Early Settlers of New York State: Shaw Family

Early settlers of New York state were in the "wild west," if they just went a little ways west.


| Good Old Days



My great-great-grandparents were early settlers of New York state. They were both born in New York state in 1791, and decided to go to a new country after they were married and had a baby boy.

They hitched the oxen to a cart loaded with clothing, bedding, plow, spinning wheel-and the root of a sweetbriar rose.

They started "out west," but were still in "York" state when they found a lovely rich spot in the depths of thick forest with a fine spring, and decided this place would be their new home. They lived in the wagon while felling trees and hewing logs to make a cabin. Rocks around a fire were a place to set the spider for frying game and fish and for the coffeepot.

There were good friendly Indian neighbors, but no white people. The couple's seven-year-old son grew accustomed to seeing Indian women in blankets and feathers, and one day called to his mother, "Come, see, here is something which looks like you." Sure enough, he had seen a white woman wearing a dress and bonnet.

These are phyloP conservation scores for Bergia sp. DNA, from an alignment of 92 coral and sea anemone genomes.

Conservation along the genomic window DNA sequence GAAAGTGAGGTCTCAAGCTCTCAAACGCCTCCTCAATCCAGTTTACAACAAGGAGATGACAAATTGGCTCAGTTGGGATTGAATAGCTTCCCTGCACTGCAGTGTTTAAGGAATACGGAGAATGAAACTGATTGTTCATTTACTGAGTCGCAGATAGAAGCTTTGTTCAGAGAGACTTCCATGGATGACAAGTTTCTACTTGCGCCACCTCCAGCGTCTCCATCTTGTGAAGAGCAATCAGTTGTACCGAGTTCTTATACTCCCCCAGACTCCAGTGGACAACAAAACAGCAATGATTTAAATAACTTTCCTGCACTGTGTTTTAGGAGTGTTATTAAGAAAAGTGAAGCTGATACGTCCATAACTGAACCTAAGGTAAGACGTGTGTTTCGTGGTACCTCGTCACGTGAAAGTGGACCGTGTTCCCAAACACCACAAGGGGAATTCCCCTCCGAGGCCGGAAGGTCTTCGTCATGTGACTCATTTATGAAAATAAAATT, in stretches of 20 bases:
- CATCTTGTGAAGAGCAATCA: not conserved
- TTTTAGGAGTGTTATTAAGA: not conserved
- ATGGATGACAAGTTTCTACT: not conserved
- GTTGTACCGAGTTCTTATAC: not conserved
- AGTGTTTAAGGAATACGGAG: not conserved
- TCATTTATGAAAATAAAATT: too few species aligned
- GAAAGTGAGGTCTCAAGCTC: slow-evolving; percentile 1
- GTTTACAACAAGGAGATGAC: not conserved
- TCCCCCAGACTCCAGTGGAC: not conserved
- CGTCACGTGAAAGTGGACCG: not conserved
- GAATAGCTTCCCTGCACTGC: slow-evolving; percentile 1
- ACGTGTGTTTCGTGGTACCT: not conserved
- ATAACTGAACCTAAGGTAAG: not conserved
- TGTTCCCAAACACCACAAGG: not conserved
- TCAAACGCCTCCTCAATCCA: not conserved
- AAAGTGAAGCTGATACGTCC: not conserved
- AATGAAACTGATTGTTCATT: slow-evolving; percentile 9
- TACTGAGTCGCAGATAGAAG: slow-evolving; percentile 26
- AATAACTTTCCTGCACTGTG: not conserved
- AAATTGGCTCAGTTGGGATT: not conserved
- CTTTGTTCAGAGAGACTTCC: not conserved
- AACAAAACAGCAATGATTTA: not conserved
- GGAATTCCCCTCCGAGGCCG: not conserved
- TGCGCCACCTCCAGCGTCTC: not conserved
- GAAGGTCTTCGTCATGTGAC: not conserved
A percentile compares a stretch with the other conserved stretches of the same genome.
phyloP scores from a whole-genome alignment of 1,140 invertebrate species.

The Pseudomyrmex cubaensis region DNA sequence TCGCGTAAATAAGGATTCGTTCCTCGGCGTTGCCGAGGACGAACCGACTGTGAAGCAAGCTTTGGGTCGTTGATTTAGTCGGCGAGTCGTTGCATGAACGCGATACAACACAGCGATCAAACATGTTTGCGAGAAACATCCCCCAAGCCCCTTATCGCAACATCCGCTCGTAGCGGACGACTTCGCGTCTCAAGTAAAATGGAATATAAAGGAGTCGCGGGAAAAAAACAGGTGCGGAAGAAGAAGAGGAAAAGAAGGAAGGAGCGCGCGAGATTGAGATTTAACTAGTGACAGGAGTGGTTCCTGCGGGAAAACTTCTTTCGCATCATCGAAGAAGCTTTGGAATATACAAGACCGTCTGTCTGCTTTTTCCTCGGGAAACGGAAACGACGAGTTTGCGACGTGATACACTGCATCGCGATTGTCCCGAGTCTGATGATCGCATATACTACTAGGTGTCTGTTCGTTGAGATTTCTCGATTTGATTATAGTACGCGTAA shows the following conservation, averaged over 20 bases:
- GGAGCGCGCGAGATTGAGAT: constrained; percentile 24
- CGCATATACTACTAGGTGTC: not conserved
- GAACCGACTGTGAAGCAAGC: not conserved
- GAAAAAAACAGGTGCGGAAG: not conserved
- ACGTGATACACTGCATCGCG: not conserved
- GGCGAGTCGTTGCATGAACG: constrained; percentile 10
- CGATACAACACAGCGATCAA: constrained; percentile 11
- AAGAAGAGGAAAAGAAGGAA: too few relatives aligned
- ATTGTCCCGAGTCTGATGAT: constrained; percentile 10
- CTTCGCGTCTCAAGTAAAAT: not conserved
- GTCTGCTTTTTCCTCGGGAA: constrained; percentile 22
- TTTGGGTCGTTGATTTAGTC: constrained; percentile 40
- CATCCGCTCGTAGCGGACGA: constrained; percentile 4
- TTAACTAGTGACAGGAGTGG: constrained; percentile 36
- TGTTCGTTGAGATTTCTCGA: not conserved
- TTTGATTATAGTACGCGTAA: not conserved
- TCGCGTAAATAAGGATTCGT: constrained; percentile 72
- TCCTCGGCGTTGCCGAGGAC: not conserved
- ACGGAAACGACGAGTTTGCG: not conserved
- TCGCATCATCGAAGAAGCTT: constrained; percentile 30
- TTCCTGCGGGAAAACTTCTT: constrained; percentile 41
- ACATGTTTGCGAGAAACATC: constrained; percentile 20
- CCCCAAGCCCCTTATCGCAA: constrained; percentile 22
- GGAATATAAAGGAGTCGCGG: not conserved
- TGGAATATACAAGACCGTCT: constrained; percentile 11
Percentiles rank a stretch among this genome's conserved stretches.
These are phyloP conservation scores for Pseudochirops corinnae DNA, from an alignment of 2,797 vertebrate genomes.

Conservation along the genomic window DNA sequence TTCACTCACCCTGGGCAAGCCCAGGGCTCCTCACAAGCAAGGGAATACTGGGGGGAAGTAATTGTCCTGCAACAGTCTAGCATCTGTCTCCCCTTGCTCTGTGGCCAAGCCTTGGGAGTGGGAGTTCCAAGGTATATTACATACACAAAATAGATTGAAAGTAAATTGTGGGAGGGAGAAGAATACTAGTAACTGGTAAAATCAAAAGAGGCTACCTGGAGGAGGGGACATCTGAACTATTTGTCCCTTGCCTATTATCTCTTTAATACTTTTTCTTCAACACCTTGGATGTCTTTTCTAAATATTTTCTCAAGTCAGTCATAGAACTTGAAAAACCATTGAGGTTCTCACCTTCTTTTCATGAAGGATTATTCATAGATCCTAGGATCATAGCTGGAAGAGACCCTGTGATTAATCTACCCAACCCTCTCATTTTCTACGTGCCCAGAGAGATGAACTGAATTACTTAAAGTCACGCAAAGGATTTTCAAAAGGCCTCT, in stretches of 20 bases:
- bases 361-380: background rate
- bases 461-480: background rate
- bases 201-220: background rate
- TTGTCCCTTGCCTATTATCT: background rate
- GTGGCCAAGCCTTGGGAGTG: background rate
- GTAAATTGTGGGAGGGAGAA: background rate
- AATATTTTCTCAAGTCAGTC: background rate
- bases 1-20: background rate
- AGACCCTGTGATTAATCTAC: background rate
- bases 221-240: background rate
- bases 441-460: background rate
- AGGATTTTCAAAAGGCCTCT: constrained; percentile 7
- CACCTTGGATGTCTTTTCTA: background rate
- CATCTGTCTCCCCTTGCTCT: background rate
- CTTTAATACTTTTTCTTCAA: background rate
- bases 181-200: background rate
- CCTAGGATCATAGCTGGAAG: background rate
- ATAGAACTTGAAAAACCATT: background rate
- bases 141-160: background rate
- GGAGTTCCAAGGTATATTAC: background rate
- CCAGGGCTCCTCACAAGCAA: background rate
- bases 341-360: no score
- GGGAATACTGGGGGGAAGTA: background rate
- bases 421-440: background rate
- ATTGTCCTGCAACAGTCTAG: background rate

Wild game was plentiful, as was wild fruit. Bears, when they smelled honey in the house, would climb on the roof trying to find a way inside the cabin.

The young couple raised flax and harvested it by hand. The stems were retted, then flailed to separate the fibers which were cleaned, spun, and woven into cloth. After it was woven the cloth had to be bleached by being dipped in water and spread on the grass in sunshine until it was white as snow. Great-great-grandfather's summer suits were made of linen as was just about everything else for which white cloth was suitable.





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